Fiction Friendship

Mindy had known what to expect. It was always the same formula, three people sitting around a conference room table with her resume and a script in their hands. After introductions and a few pleasantries about the weather, the director opened the interview with her question. What did Mindy consider her strengths? Mindy cleared her throat, smiled pleasantly and began speaking fluently in a calm, confident voice.

“Poise and confidence are two of my greatest strengths. I can handle any situation with aplomb and keep those around me calm. I inspire others with ease because I am secure enough in myself not to feel threatened by those around me. This enables me to help colleagues reach their fullest potential so that together we create an incredible, productive team.”

The director gave a little smile of approval and nodded to the colleague beside her, an elderly lady who squinted through her reading glasses as she peered at the paper she was holding.

“Ms. Marshall, what do you consider your weaknesses and what do you do to address them?”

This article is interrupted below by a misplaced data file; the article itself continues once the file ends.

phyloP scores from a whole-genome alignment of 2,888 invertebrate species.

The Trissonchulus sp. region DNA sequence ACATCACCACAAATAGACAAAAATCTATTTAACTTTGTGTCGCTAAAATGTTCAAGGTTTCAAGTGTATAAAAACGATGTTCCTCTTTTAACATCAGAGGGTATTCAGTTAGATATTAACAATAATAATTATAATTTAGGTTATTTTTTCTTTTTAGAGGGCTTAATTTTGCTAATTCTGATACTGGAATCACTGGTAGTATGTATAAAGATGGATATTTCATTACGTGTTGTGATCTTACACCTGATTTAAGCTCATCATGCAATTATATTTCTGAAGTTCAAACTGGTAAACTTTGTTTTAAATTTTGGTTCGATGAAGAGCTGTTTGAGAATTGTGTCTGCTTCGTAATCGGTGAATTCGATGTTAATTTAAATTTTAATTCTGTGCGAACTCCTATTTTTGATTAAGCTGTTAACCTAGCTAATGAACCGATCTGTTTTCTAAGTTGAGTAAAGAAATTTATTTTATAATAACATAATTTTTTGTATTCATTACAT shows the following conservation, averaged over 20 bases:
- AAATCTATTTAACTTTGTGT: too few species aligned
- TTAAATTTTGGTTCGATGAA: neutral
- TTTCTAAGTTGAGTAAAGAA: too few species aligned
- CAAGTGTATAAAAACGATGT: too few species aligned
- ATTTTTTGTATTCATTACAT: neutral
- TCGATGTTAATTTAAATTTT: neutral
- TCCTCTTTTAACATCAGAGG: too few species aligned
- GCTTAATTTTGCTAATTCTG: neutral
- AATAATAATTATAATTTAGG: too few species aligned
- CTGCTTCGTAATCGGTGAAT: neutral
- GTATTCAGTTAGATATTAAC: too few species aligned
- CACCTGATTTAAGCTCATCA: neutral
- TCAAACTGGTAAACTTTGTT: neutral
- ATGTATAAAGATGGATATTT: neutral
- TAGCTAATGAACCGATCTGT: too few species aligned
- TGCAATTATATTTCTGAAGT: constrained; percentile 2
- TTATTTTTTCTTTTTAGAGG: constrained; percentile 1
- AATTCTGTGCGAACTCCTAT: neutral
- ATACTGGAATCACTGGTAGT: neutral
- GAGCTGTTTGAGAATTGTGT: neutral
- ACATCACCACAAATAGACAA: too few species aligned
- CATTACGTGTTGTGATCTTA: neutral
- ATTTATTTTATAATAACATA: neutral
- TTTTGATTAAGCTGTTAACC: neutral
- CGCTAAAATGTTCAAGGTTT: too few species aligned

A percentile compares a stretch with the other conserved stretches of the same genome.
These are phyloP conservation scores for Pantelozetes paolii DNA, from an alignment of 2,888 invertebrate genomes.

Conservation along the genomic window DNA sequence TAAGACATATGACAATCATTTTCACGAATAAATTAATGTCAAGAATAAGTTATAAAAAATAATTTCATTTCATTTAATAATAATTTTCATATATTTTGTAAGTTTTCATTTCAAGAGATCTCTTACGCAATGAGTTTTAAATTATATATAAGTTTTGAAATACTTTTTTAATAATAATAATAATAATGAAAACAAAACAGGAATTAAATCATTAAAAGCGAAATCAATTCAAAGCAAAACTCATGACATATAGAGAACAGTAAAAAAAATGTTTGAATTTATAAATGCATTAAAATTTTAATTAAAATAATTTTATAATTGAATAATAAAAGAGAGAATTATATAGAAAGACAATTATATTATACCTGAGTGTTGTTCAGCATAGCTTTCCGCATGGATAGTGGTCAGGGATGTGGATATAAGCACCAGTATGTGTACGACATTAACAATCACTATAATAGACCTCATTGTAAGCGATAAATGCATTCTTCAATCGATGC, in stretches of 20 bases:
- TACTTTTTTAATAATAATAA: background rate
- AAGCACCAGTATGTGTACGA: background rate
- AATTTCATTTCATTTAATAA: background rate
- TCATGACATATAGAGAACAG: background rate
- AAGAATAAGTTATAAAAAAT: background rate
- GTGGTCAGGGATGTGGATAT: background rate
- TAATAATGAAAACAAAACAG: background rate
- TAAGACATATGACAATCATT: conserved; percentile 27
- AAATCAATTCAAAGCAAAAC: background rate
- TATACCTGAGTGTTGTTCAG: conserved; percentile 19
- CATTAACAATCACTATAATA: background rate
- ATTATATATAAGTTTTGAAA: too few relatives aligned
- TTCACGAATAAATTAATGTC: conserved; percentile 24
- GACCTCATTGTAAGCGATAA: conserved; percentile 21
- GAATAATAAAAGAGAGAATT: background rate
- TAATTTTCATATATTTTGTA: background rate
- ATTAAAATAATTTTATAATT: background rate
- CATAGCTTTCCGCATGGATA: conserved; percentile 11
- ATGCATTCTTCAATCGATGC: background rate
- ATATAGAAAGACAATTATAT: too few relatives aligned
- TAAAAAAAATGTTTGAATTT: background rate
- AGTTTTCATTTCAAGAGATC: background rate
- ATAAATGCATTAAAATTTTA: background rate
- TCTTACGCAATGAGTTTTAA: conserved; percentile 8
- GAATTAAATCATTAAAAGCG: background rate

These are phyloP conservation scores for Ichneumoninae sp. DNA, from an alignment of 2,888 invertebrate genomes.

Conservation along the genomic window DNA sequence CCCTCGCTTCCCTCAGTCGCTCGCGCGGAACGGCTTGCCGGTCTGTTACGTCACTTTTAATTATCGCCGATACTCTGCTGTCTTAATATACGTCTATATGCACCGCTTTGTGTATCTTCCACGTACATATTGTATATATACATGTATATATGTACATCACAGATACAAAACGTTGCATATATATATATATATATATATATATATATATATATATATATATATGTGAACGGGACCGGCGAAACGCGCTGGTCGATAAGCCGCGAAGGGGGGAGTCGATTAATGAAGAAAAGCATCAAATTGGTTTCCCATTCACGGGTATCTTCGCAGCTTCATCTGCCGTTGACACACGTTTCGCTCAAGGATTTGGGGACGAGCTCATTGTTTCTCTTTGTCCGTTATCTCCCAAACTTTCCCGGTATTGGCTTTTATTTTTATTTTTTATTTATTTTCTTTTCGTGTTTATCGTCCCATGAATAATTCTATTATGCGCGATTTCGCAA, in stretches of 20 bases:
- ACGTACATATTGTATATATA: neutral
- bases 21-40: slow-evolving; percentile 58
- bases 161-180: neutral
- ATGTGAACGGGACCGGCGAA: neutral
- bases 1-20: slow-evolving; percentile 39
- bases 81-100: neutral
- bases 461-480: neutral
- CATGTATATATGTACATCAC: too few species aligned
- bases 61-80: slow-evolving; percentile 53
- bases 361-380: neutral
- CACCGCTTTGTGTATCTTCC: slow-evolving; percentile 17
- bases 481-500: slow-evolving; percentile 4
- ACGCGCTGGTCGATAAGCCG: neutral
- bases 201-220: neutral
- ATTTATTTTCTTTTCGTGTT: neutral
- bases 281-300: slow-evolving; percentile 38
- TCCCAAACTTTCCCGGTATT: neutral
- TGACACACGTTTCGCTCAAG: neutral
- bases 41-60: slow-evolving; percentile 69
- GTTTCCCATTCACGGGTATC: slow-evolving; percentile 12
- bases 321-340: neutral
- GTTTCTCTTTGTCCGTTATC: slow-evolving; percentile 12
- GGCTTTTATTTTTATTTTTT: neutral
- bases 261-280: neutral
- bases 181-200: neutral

Mindy faced her directly.

“I appreciate that question because I do believe in improving myself at every opportunity. Procrastination is something I have had to address. I have been taking on-line courses in time-management and assertiveness techniques to overcome this.”

“Last but not least,” said the final interviewer, a young and pretty woman. “Can you tell us something about your vision for your career and how working here would fit with that?”

“Of course,” said Mindy, crossing her legs neatly at the ankles and smoothing her skirt. “I would like to continue to expand my knowledge and advance as I gain experience. I believe that the opportunity to work for a top company like this would enable me to progress in my ambitions. This company is, after all, one of the top in the field and one it would be an honor to work for.”

The director smiled pleasantly.

“Ms. Marshall, we are still interviewing, but we hope to decide on a candidate very soon. I feel confident that I speak for my colleagues in saying that your qualifications and references are excellent. We will get in touch with you as soon as possible.”

Mindy smiled modestly.

“That is very kind. I am currently considering several offers but will hold off on making a decision until I hear from you. Thank you for your time.”

She stood up elegantly and shook hands with each of them before exiting the room, while the ladies murmured amongst themselves.